The Centre’s communication to the CJI on April 26 was silent on this ruling of the apex court.

While the Centre’s communication seeking reconsideration of the collegium’s recommendation on Justice Joseph is a result of its flawed understanding of the legal position, its reference to the need to ensure geographical and social diversity in the court has to be understood in proper perspective.

Seniority conundrum The Supreme Court has a sanctioned strength of a Chief Justice and 30 puisne judges. Supreme Court judges are appointed mainly under three considerations. First, one who has been a judge of one or more High Courts in succession for at least five years. Second, one who has been an advocate of one or more High Courts in succession for at least 10 years. This normally includes legal practice in the Supreme Court, as those who practice there having been enrolled as advocates with any State Bar Council under the administrative jurisdiction of one of the High Courts. Third, one who is a distinguished jurist in the opinion of the President. While the first two considerations have been used all these years to find nominees as judges, the third source was left completely unused. Legal academic Upendra Baxi once observed that successive Presidents of India had been looking with a telescope and had not found any jurist worth appointing as a Supreme Court judge all these years.

There are 24 High Courts in India. While recommending names to the Supreme Court, the collegium of judges usually ensures that no High Court is given undue preference and no High Court is ignored.

In the Second Judges’ case (1993) the Supreme Court held: “ Inter se seniority amongst judges in their High Courts and their combined seniority on all India basis is of admitted significance.” Inter se seniority amongst the judges in their High Courts means, seniority as a judge of the parent High Court from where he or she hails. For example, Justice Joseph is presently the senior-most among High Court judges whose initial appointment was to the Kerala High Court. Combined seniority on an all-India basis means seniority on the list of all judges of all the High Courts in India. Justice Joseph is in the 42nd position on that list. On the list of Chief Justices of High Courts, if the date of initial appointment as a High Court judge is considered, there are 11 judges who were appointed as High Court judges before the date of appointment of Justice Joseph as a High Court judge.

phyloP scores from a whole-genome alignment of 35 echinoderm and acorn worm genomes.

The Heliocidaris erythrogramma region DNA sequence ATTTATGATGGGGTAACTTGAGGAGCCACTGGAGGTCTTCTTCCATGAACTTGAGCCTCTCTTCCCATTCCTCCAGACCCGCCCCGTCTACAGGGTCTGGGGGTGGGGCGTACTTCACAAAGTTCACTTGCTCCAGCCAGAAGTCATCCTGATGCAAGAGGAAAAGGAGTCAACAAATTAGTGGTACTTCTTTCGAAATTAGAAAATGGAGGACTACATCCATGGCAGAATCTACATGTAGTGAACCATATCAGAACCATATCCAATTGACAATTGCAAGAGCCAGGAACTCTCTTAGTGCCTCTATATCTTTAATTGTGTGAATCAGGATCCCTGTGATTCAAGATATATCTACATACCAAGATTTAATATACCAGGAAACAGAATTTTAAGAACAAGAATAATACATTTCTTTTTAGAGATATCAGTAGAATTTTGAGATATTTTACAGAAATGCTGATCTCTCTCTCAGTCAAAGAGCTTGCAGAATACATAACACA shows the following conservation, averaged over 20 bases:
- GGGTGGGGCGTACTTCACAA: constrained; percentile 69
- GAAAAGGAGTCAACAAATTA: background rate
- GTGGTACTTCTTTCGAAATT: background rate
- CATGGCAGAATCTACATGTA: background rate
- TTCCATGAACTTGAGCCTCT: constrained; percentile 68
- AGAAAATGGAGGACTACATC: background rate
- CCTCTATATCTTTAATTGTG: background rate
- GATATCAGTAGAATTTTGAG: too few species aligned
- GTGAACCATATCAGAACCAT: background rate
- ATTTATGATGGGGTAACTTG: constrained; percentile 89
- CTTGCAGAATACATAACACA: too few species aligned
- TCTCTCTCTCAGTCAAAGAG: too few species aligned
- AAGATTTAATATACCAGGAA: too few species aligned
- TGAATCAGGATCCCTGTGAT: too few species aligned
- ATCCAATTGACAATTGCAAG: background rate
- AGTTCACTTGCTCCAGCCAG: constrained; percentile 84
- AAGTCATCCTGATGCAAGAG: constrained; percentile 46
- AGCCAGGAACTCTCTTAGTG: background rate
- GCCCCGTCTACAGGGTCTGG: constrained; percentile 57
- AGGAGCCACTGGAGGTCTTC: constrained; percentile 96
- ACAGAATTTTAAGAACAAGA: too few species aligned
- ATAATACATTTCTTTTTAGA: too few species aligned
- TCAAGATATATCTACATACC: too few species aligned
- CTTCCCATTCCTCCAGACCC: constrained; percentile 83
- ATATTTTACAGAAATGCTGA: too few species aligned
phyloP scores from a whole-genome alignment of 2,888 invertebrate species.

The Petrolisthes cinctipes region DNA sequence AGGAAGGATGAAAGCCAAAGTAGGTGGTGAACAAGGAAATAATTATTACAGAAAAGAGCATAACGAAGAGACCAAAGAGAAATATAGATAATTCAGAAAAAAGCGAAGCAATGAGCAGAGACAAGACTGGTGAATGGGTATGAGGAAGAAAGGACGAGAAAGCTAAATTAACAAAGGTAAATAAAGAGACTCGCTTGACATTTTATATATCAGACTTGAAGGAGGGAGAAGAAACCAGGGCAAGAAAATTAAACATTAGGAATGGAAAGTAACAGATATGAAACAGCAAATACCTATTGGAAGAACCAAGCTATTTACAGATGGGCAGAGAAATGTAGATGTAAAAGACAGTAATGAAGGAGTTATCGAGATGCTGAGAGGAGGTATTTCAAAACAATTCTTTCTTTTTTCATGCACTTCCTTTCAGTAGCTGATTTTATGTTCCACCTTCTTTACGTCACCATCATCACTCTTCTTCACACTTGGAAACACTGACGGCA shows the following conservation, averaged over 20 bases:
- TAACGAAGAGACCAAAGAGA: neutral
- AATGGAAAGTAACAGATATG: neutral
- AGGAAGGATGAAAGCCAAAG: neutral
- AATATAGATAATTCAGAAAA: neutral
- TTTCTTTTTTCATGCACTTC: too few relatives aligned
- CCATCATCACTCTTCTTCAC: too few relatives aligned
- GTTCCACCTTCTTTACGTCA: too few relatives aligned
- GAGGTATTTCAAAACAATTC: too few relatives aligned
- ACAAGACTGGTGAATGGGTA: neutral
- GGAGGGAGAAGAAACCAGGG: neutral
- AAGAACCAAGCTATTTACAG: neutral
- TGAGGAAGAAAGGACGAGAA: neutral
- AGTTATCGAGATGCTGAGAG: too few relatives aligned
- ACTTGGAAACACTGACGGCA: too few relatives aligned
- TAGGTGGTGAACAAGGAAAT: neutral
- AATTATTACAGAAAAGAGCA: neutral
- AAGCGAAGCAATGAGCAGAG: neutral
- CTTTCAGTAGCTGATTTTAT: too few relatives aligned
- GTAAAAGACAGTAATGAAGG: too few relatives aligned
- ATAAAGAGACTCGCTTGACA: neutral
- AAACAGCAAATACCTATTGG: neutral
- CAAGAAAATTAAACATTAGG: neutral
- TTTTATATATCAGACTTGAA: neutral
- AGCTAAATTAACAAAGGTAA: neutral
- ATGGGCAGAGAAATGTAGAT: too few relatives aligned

On the other hand, if the date of appointment as Chief Justice of a High Court is considered, Justice Joseph is the senior-most Chief Justice of any High Court. But this seniority does not count as a criterion for selecting a judge to the Supreme Court.

Justice S.R. Pandian, in his concurring opinion in the Second Judges’ case, held: “Though appointment of judges to the superior judiciary should be made purely on merit, it must be ensured that all sections of the people are duly represented so that there may not be any grievance of neglect from any section or class of society. Even in well-advanced countries like the United States or the United Kingdom, regional, social and racial representations are kept in view in making appointments of judges to superior judiciary, without sacrificing merit.”